Why do you write fantasy/sci-fi?
Well, first off, I love SFF. It’s my favorite genre to read, always has been. And my mind just seems to have a natural bent for it. Often I will think of a more mainstream/literary story but within a few steps of the plot, I start thinking of how to make it into a SFF story. Oddly enough, I feel more comfortable in stories that involve magic, mystical creatures, and far-away lands.
What was the inspiration behind In the Blood?
In the Blood‘s history of development is long and convoluted. It’s very first incarnation was as a retelling of “The Twelve Huntsmen” folktale. It went through many different phases after that until it arrived at its present form.
When naming your characters, do you give any thought to the actual meaning?
Absolutely! I chose many of my characters’ names from baby books, researching meanings and alternate spellings. Because I write SFF sometimes I will alter the name by a letter or two to make it more exotic. But mostly, I just look for really old, obscure names that have great meanings. For instance “Ottilde” comes from the German Otthilde and means “fortunate heroine.”
Do you know the entire plot of a book at the beginning or do you make it up as you go along?
Before I start typing, a story spends quite a bit of time in my mental incubator. I don’t usually know the end of a story, but I have a good idea of the general direction. That being said, once I start the actual writing, the characters will often take hold and move it in a whole different direction. So, the short answer is no, I don’t know the plot before hand. I don’t outline . The only written planning I do is a character analysis for each of the main characters. Though now I do try to come up with a blurb and tagline before I’ve written too much just so I don’t have to try and do that later. It’s a pain! As is writing a synopsis. Barf!
What’s with all the author interviews on your blog?
As a newcomer to the professional writing world, I realized that I don’t know very much. It’s all very well to sit at your desk and drum out a story and pat yourself on the back. But it’s quite another thing to try and put that story out for public consumption. So, not too long after I created this website, I decided to gather as much knowledge as I could on being an author and surviving in the literary world. What better place to get that kind of intelligence than from other authors who have earned their stripes, either in indie or traditional publishing (or hybrid)? And how better to use that information than to share it with others?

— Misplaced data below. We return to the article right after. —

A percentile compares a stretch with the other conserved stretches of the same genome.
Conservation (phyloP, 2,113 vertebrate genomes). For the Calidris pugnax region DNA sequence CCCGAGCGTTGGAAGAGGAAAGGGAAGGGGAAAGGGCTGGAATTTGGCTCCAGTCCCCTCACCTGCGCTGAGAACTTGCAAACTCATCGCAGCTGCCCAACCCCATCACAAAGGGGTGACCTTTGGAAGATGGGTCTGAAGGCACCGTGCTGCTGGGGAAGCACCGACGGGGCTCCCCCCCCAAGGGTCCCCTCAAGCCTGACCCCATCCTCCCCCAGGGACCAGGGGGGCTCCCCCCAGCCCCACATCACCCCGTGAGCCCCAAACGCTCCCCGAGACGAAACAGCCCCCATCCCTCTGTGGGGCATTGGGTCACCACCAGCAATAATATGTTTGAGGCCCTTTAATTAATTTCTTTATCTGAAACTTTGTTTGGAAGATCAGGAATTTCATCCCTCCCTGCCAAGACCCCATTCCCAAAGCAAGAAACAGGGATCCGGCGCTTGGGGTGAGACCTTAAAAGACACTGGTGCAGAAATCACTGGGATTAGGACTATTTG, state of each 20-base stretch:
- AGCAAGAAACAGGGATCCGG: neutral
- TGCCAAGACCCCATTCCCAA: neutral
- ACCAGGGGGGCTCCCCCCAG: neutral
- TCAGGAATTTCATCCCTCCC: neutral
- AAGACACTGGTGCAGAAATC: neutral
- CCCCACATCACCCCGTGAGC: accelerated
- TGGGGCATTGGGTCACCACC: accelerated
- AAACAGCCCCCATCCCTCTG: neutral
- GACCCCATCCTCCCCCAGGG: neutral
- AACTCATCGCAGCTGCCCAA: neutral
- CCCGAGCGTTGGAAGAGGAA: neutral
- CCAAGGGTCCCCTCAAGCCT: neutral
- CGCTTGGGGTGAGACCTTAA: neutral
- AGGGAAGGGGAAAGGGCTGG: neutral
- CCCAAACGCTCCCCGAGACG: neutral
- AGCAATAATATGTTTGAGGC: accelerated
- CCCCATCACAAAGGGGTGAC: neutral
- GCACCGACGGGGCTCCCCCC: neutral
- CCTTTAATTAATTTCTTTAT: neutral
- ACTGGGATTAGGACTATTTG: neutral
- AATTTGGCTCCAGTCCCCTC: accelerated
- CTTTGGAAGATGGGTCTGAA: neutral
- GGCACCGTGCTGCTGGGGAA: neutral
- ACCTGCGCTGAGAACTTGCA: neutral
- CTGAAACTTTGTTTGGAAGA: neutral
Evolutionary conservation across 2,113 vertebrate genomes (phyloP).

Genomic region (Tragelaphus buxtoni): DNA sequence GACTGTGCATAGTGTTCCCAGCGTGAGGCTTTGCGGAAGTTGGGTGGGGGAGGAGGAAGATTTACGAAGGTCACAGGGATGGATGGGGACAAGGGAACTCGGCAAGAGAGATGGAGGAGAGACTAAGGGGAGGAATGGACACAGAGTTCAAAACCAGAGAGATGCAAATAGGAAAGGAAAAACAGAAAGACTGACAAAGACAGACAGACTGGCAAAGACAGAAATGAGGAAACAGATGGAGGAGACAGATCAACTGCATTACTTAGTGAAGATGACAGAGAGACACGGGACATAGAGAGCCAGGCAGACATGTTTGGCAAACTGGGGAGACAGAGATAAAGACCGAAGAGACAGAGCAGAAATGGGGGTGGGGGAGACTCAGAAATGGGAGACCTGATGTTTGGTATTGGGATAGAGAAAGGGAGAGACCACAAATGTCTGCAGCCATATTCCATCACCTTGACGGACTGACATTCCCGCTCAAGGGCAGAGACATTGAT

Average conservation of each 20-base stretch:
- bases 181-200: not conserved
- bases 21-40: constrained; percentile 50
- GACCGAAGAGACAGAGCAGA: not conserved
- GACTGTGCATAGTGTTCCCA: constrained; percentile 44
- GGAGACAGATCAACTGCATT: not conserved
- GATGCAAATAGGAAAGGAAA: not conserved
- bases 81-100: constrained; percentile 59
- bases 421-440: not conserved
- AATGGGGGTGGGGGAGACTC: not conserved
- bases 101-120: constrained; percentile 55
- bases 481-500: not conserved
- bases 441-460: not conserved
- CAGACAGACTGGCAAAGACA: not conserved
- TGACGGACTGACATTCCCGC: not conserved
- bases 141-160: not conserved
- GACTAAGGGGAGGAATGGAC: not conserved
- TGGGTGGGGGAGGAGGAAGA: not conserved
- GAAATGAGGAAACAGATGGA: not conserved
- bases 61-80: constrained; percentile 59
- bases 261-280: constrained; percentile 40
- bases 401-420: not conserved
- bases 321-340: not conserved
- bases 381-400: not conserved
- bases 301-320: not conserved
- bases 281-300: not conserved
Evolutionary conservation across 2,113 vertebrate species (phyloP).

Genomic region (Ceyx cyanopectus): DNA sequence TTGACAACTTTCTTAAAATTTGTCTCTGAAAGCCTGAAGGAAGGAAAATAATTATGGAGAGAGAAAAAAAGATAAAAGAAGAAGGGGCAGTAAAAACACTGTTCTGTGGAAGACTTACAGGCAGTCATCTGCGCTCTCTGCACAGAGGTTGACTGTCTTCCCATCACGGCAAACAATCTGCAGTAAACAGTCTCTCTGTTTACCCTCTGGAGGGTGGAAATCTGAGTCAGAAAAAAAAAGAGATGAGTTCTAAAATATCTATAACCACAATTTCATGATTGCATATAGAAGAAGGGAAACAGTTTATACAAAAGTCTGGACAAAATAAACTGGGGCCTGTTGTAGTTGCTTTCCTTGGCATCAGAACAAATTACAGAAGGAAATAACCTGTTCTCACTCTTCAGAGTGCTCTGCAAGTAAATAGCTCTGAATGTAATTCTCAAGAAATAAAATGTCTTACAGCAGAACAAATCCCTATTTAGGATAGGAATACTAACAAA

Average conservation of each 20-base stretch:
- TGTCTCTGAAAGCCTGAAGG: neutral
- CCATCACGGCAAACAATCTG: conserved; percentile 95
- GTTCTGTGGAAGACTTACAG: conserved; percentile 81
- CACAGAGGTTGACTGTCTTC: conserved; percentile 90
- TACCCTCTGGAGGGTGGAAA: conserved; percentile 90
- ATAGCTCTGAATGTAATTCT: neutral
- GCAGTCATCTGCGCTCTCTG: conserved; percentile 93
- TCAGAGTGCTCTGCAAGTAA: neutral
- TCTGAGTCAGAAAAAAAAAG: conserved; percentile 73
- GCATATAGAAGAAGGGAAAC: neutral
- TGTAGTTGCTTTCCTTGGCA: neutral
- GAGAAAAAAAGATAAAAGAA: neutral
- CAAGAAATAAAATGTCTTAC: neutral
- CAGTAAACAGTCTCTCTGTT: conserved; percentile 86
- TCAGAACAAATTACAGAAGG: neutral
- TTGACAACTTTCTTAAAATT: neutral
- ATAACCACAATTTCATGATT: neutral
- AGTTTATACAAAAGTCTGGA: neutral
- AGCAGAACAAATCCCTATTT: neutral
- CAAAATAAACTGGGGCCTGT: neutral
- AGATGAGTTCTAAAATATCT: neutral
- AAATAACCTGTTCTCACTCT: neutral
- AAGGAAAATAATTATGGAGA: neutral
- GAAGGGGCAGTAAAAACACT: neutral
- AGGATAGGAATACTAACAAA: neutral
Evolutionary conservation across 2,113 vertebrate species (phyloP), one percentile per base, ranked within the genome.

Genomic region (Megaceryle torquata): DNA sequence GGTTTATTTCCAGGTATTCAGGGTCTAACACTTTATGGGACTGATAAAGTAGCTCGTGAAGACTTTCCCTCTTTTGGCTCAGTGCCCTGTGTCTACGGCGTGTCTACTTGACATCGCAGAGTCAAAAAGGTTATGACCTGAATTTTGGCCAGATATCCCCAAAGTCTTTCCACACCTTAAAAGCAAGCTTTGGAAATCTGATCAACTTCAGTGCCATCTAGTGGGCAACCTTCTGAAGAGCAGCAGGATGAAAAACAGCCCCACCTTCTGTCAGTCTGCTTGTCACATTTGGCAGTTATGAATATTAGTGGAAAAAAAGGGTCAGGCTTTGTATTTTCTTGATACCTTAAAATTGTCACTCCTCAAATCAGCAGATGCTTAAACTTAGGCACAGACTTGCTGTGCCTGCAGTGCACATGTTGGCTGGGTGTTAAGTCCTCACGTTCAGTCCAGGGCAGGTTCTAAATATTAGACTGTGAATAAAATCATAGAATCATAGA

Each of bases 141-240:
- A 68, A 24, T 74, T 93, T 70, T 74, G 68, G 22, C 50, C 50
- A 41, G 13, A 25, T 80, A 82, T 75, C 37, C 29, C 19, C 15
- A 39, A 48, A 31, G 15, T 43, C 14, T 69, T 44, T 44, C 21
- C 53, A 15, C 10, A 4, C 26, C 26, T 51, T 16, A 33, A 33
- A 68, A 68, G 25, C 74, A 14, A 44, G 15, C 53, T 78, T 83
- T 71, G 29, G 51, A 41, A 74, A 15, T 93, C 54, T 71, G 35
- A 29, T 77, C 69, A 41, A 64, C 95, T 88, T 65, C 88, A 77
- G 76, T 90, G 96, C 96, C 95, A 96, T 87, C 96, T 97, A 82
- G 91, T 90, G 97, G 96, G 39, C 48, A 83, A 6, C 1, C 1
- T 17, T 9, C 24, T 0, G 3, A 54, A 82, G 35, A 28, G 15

Will you read my story/book and give me a critique?
I’m afraid not. The only people whose writing I critique belong to my writer’s group. My advice is to join/start a critique group. If a face-to-face group is impossible for you, join an online group like Critters.org. Totally free and a great help in getting lots of advice on a piece of writing.
Can I interview you or have you guest post on my blog?
Absolutely! I would love to. Just drop me a line through the “Contact R. L.” tab and let me know the details.
How can I get a review copy of your book(s)?
The review period for my books is the three months or so before the publication date. At that time, there is ample time and opportunity to get a digital review copy through Netgalley or sign up with my publisher, Lakewater Press, to be part of the advanced reviews wave. Physical copies – at any time – are sent to particular reviewers only (hand chosen by Lakewater Press, not me. I have no control over who gets those copies). If you missed the advanced review period and are NOT affiliated with a reputable review blog/publication, then you will need to purchase a copy through regular channels. I do not have any review copies in my possession (not even the digital files). Please email Lakewater Press directly at firstname.lastname@example.org for more information.
Who is your favorite author?
Hmm… I have many. I like different authors for different reasons. But here are a few I can definitely say have had an influence on me and my work: Sharon Shinn, Cormac McCarthy, Lynn Flewelling, Patricia Briggs, Grace Draven, Elizabeth Gaskell, George Orwell, Tamora Pierce, Michael Ende, Charles Dickens, J.K. Rowling, Tanith Lee, Scott Westerfield, Suzanne Collins, Joan D. Vinge, Stephen King, Edwidge Danticat, Charlotte Bronte, Louise Marley, Toni Morrison, Salman Rushdie, Marge Piercy, Sarah Beth Durst, Michel Faber, William Shakespeare, Edgar Allan Poe, Margaret Atwood, Jane Austen, Sherman Alexie, Clare Bell, Joy Harjo, Roald Dahl, Patricia A. McKillip.